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Russian shelling disconnects Zaporizhzhia nuclear plant from Ukrainian grid, operator says

by Asami Terajima August 25, 2022 10:25 PM 3 min read
Russian occupying forces have turned the Zaporizhzhia nuclear power plant in occupied Enerhodar, Zaporizhzhia Oblast, into a military base. The photo was shared by Ukraine's state energy operator Energoatom on Aug. 6, 2022. (Energoatom/Facebook)
This audio is created with AI assistance

A nearby fire sparked by Russian shelling disconnected the Zaporizhzhia Nuclear Power Plant from the Ukrainian grid for the first time in its history, Ukraine’s state nuclear company Energoatom reported on Aug. 25.

The two operating reactors at the plant suffered a "complete disconnection” from the grid, according to Energoatom. The International Atomic Energy Agency (IAEA) said Ukraine had informed the organization that the reactors’ emergency protection systems were triggered.

While all safety systems remained operational, all six reactors at the plant were still disconnected from the electricity grid even after the temporarily severed power line had gone back up, the report says.

World leaders have been gravely concerned about Europe’s largest nuclear power plant in the Russian-occupied city of Enerhodar, Zaporizhzhia Oblast, since it was seized by Russian forces in early March. The situation was deteriorating, as the repeated shelling near the site raised fears of a nuclear catastrophe.

Life on the front line of Russia’s new nuclear brinkmanship

The West and Ukraine have accused Russia of using the plant as a shield and a tool for blackmail amid counteroffensive threats in the south.

Ukraine had earlier reported that a fire spreading in the ash pits near the Zaporizhzhia plant had cut off the last remaining power line that linked the reactors to the grid. The three other power lines that used to transfer electricity to the grid were previously damaged due to Russian shelling, according to Energoatom.

As a result of Russian activity near the plant, Ukraine told IAEA that it lost connection to the power line at least twice on Aug. 25.

“Almost every day there is a new incident at or near the Zaporizhzhya Nuclear Power Plant,” the IAEA Director General Rafael Mariano Grossi said, underscoring the urgent need for an IAEA expert mission to be allowed access to the site.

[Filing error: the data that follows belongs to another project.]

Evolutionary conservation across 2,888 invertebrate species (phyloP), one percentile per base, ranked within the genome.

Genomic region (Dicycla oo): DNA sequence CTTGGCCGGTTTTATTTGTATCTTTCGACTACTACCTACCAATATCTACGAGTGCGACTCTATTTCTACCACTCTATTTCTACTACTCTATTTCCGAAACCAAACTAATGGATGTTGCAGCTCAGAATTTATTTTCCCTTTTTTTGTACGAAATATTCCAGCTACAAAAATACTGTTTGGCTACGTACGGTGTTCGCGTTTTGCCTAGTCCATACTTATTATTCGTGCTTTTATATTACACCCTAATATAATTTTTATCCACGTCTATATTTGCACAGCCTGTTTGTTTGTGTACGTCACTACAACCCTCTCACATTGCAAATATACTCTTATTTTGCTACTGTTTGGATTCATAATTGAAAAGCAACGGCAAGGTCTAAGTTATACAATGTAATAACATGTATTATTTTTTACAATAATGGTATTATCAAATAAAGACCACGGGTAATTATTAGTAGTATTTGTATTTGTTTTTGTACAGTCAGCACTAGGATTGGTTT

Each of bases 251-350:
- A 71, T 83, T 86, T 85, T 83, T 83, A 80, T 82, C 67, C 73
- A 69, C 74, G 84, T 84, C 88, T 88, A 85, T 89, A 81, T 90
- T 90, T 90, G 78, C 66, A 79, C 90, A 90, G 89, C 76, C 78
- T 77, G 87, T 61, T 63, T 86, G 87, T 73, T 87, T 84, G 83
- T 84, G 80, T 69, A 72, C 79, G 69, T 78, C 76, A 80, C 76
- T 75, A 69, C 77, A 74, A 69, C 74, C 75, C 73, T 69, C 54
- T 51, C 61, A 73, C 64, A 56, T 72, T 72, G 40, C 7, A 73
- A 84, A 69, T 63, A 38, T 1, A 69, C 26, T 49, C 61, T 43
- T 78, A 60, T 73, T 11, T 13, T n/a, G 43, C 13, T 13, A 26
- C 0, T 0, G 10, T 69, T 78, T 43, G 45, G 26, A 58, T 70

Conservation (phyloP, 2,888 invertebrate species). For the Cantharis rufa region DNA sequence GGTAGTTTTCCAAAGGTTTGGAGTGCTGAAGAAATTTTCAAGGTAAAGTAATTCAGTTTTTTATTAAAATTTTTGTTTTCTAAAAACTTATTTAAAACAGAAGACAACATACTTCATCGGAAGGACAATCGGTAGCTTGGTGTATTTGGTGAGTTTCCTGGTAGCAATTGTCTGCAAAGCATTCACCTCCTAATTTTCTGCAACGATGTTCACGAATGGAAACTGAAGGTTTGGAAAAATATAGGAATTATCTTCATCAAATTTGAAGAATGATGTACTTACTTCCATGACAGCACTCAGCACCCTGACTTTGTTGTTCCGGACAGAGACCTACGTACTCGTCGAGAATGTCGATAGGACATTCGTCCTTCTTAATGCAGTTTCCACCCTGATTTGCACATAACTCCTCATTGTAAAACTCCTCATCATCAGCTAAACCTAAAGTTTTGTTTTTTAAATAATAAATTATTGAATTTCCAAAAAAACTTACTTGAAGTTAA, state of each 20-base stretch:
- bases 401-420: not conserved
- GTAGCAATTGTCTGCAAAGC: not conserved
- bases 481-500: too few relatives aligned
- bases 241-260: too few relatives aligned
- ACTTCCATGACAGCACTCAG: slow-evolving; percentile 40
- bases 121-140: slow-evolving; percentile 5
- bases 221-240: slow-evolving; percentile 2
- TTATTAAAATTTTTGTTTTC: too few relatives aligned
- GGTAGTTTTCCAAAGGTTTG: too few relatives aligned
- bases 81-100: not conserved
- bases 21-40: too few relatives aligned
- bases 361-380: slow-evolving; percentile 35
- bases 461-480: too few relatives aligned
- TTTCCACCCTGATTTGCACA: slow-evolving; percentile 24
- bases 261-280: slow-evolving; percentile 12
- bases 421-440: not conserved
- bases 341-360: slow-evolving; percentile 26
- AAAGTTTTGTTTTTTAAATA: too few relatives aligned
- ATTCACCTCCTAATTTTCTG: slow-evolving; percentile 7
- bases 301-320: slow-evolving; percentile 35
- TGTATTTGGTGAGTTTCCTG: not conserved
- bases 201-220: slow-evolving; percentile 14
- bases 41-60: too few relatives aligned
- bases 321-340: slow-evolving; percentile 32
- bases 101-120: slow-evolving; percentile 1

President Volodymyr Zelensky accused Russia of putting Ukraine and other European countries on the verge of a radiation catastrophe in his evening address later in the day. He reassured the nation that the government is doing everything to prevent an emergency scenario.

Energoatom had warned on Aug. 19 that Russia was planning to disconnect the plant from the Ukrainian grid in what was suspected to be a potentially risky effort to divert it to the Russian one.

Energoatom chief Petro Kotin told the Guardian on Aug. 24 that the plant’s electricity connections were already in a critical situation and the plant could risk a catastrophic failure of its cooling system if Russia disconnects it from the Ukrainian grid.

“During this disconnection, the plant won’t be connected to any power supply and that is the reason for the danger,” Kotin said in the interview.

In an effort to prevent a disaster, Ukraine has called for a permanent presence of inspectors from the United Nations’ nuclear watchdog at the nuclear site until it regains full control of the plant.

Russian dictator Vladimir Putin has agreed to facilitate the visit to the Moscow-occupied plant, AFP reported on Aug. 20, citing the French presidency.

On. Aug. 23, Grossi said in a statement that its special team could realize the visit within days if talks to gain access succeed.

However, the IAEA has not been able to visit the plant yet.

Zaporizhzhia nuclear reactors began operating between 1984 and 1995 and produced a fifth of Ukraine’s electricity in pre-war days.

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